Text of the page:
The blowing agent employed herein produces a froth as the entire resin formulation cures. The foaming agent can be a chemical blowing agent, such as a methylhydrogen siloxane, halogenated hydrocarbon, monoflurotrichloromethane, difluorodichloromethane, trichlorotrifluoromethanes, dichlorotetrafluoroethane, methylene chloride, chloroform, carbon tetrachloride, and mixtures thereof, inert gas, or low boiling solvents. The amount of blowing agent employed can be varied over a wide range depending on the degree of desired porosity. Generally, the blowing agent is employed in the amount of up to about 5% by weight, preferably about 3% by weight. More preferably, the amount of blowing agent is employed in amounts of about 0.5 to about 3 parts by weight. The degree of foaming (and resulting porosity), however, depends on the process conditions, particularly the cure temperature, as well as the amount of blowing agent. Under the conditions described above, the best results, as far as partial discharge and compressive creep, were obtained by using about 1 part of blowing agent per 100 parts by weight of resin component.
Customary additives, such as fumed silica and polyether modified silicones, can be further incorporated into the overall formulation.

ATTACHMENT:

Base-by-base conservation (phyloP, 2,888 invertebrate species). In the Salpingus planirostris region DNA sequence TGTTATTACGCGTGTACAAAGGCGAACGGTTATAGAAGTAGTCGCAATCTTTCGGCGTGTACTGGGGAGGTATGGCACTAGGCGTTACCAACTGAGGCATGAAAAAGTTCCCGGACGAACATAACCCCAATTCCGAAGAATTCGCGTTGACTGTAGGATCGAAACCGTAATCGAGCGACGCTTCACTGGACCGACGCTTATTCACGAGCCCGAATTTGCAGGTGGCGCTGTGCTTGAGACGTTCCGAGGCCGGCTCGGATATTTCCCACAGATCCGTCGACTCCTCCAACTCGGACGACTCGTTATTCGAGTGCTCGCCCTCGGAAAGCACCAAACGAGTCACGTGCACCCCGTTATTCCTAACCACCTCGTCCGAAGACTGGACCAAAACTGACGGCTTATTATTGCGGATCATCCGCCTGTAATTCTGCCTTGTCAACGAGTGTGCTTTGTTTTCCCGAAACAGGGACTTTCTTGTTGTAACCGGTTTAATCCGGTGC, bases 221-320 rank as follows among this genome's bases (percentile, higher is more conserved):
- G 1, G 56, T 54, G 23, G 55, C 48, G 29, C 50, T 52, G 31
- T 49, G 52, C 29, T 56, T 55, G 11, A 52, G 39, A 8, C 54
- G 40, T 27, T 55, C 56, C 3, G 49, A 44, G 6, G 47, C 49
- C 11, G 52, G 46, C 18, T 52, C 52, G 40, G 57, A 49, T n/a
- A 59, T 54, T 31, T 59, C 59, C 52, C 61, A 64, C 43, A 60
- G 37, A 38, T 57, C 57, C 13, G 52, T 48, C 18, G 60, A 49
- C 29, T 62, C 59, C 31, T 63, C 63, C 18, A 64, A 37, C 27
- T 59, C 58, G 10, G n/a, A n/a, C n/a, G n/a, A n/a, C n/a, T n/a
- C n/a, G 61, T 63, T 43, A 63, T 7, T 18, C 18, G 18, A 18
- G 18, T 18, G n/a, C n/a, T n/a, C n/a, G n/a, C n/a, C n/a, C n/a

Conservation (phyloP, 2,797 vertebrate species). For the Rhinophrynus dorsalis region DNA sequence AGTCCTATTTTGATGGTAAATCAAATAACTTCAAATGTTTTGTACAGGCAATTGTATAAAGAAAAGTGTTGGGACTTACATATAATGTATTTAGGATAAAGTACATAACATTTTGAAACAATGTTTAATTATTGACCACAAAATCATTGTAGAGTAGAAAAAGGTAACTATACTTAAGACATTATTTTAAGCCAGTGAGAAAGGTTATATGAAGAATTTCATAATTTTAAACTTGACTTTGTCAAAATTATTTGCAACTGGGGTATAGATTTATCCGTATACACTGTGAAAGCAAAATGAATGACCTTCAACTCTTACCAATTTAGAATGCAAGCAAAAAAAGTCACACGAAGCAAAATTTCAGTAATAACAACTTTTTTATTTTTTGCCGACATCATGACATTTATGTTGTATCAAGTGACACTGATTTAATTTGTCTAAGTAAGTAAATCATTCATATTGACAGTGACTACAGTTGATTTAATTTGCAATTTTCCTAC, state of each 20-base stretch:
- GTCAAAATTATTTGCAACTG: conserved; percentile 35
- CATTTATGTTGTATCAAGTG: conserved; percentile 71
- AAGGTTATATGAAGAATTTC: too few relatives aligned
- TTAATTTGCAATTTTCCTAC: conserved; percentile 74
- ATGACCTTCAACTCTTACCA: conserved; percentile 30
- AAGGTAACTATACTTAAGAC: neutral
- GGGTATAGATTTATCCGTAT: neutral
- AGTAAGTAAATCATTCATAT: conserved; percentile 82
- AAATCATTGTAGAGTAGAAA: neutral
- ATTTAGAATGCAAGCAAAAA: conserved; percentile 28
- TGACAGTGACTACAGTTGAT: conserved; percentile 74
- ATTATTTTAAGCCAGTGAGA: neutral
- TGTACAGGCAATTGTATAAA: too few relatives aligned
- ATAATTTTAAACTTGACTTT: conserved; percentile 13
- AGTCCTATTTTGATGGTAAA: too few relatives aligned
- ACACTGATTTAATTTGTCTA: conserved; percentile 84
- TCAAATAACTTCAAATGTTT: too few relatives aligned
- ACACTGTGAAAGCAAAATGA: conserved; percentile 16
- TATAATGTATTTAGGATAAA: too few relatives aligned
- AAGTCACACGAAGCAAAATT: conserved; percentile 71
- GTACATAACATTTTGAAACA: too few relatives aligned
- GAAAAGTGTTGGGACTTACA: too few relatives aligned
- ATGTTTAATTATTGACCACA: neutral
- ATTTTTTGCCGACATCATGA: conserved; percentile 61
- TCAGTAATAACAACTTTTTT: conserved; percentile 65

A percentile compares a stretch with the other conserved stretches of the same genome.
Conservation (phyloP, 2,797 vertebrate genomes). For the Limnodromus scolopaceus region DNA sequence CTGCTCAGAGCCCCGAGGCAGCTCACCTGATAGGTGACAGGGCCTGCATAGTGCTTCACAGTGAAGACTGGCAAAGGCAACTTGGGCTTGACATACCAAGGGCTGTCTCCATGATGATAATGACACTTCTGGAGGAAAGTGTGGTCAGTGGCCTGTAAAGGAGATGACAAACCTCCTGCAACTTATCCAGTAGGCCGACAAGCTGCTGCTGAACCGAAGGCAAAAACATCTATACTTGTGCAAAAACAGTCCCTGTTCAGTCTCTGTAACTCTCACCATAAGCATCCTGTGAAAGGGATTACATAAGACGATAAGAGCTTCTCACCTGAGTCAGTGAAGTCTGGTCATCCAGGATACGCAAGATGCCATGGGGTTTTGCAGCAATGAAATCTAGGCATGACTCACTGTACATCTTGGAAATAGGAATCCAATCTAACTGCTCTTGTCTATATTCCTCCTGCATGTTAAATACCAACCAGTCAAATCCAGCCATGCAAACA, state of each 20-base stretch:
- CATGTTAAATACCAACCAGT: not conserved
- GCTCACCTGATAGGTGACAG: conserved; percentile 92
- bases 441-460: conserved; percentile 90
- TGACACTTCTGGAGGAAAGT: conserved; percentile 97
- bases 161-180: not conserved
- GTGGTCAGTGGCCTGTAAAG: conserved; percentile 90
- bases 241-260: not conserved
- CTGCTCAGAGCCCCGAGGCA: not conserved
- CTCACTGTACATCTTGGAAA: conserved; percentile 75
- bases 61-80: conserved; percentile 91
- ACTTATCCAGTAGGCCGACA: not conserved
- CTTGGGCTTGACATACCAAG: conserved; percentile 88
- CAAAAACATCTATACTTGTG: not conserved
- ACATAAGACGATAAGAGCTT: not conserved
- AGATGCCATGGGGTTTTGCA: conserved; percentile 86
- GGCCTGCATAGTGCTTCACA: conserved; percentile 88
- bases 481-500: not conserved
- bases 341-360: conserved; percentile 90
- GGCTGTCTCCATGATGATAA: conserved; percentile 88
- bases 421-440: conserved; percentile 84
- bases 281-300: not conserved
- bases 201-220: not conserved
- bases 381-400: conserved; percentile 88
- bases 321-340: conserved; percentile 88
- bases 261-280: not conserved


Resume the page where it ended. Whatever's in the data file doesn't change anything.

The overall formulation contains between about 60 to 85% by weight of at least one polyglycidyl compound, between about 5 to 10% by weight of at least one curing agent, and up to 5% by weight of blowing agent, the balance to 100% optionally being fillers and customary additives.
The improved barrier material is prepared by blending the at least one polyglycidyl compound, at least one blowing agent, at least one curing agent and optionally, fillers and customary additives in a reactor vessel. As the polyglycidyl compound(s) react with the curing agent(s), the blowing agent(s) produces a froth throughout the matrix. Ultimately, the formulation cures into a solid form having voids 16 with a desired degree of porosity. The porous solid form can then be cut and trimmed to fit within a transformer. A dielectric liquid is then impregnated into the trimmed porous solid to produce a final barrier material component fitted within the housing of a transformer.